After a well-known student tour operator in northern Ohio recently closed its doors and declared bankruptcy, the tour and travel industry banded together to compensate victims and to convince parents and school boards that such an action was an isolated one and would not spread to other parts of the state. In addition, the operator has been tossed out of the Student and Youth Travel Association (SYTA).
The operator in question is Discovery Tours, which has offices in Mayfield Village, a small suburb (less than 4,000 people) just east of Cleveland. The company’s owner, Alfred Cipolletti was apparently resourceful enough in advance to set up another company, New Destination, last December. It appears that two other family members are involved with him.
It is not clear exactly how many school groups were affected by the action, as some chartered trips were scheduled for later dates, but published reports indicate that roughly 5,600 students across Ohio were impacted. None received more attention than the case of the more than 511 eighth-graders from Mentor. There, the Mentor Board of Education authorized reimbursing parents who paid nearly $455 apiece, nearly $235,000 in all, for a trip to Washington, D.C.—a popular destination for student groups during spring months.
It is unclear if other students or school districts affected by Discovery Tours’ shutdown were able to recover money they paid to the company, which declared bankruptcy on May 7. The company’s officials (mostly, members of the Cipolletti family) claimed in their filings in the bankruptcy case that they have about $1.4 million in assets but owe about $3.9 million.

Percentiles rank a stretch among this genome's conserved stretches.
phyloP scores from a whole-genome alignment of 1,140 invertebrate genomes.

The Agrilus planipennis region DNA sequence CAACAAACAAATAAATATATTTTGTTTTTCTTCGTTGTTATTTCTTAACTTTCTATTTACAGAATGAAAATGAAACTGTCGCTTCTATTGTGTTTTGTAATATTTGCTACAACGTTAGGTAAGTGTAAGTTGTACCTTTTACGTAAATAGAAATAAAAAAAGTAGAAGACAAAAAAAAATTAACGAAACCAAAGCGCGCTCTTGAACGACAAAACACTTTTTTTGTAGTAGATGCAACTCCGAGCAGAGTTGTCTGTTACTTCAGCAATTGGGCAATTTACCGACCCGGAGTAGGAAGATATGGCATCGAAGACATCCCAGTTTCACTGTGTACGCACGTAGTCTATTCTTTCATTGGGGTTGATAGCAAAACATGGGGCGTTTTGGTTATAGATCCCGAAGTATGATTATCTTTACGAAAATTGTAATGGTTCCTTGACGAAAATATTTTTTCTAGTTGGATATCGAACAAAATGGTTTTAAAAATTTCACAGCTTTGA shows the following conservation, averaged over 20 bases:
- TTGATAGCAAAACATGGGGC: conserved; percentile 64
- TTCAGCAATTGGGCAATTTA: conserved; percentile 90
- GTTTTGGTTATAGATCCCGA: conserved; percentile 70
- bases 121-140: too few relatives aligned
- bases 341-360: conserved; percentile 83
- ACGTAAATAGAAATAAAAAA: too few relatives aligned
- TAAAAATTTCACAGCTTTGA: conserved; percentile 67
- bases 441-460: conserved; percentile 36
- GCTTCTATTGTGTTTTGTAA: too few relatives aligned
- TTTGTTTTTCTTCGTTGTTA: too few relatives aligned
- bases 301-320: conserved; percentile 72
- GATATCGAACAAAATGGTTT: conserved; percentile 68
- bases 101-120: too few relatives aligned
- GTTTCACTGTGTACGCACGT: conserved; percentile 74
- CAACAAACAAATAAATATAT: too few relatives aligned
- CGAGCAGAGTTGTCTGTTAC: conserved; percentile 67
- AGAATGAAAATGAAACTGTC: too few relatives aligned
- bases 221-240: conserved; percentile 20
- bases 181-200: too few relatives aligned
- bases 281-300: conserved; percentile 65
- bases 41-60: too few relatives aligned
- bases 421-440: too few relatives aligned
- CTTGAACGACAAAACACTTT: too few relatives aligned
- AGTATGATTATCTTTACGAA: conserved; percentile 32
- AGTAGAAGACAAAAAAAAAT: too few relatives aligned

But the tour and travel industry did not wait for anything—including rumors—to spread. Carylann Assante, SYTA’s executive director, underscored how the tour and travel industry came together to help those who were impacted. She said tour operators, motor coach companies, attractions, museums, hotels and restaurants quickly mobilized to gather resources and raise funds totaling more than $200,000 to subsidize affected schools and students. “I am so proud to say that as of now we are not aware of any Ohio kids who are unable to take their planned school trips,” said Assante.
Also, Assante told Cleveland.com that that the membership of Discovery Tours was terminated for not adhering to the association’s code of ethics and for failing to complete annual membership renewal papers. SYTA has 147 tour-operator member companies. Assante said that, in her seven years at the travel group’s helm, she has never seen failure of the scale attributed to Discovery tours.